Amplifying Influencer Content via Branded Content Tool vs Whitelisting. What’s the Difference?

By
Paul Johnson
In
Guide
May 30, 2019

Working with social influencers might not be worth the effort unless you have a paid social amplification plan in place. Consider an influencer campaign with 100 midtier and micro influencers averaging 200K followers. That’s 20 million possible impressions, sounds great right? The potential isn’t quite as bright when considering true organic reach. After taking into account duplicate followers, bots, people outside of your target demographic or geography, and actual organic reach (15%-30%), you’re likely making about 1.4 million meaningful impressions.

Putting paid social behind creator content ensures it reaches the people you want it to. Without a strategy for content distribution, you’ll end up with lots of awesome content that (almost) nobody sees. Distribution can include reusing content in your own brand ads which is definitely a viable approach. This article focuses on how to increase the impact of influencer content through their profiles.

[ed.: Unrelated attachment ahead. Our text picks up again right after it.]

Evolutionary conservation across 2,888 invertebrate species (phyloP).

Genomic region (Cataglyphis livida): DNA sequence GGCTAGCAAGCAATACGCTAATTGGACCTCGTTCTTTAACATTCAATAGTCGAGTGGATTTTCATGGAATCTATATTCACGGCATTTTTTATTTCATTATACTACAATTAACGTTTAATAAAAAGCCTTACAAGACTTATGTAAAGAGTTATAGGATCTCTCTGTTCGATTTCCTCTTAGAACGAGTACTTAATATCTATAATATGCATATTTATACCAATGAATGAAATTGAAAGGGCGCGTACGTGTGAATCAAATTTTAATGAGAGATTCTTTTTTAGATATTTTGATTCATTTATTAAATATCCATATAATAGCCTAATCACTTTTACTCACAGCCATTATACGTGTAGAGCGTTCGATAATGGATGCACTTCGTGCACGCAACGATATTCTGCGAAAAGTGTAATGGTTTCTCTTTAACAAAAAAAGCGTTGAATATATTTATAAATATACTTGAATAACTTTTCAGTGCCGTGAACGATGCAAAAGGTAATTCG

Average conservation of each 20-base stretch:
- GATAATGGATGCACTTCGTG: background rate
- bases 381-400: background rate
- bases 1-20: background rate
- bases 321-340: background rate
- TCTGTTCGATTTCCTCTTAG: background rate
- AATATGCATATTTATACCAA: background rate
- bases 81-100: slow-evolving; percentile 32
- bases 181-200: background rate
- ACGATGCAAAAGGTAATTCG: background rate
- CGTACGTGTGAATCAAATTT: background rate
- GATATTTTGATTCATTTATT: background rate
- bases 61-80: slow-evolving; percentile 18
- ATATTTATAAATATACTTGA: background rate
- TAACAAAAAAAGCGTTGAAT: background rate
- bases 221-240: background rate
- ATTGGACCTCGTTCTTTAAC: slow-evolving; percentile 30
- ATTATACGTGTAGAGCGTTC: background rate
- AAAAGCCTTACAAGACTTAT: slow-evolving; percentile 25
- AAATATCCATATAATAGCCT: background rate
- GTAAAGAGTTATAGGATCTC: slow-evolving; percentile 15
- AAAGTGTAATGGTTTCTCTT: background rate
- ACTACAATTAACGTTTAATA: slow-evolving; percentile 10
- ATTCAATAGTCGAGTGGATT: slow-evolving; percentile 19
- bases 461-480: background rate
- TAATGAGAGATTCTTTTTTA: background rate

Influencer marketing + a distribution plan becomes “Influential Media”, which combines authentic storytelling and targeted media distribution. By launching campaigns that leverage Influential Media, brands can reach potential customers with the right content. Facebook (and Instagram) realize this and have moved to support paid influencer content amplification via the Branded Content Tool. However, many folks have figured out that whitelisting (gaining advertising permissions to their partner’s accounts) is what is needed to drive results.

Let’s dive into each approach and how Facebook and Instagram’s Branded Content Tool differ from whitelisting.

Read the full article at Influencer Marketing Hub.

Paul Johnson is the Co-Founder and Head of Operations at Lumanu
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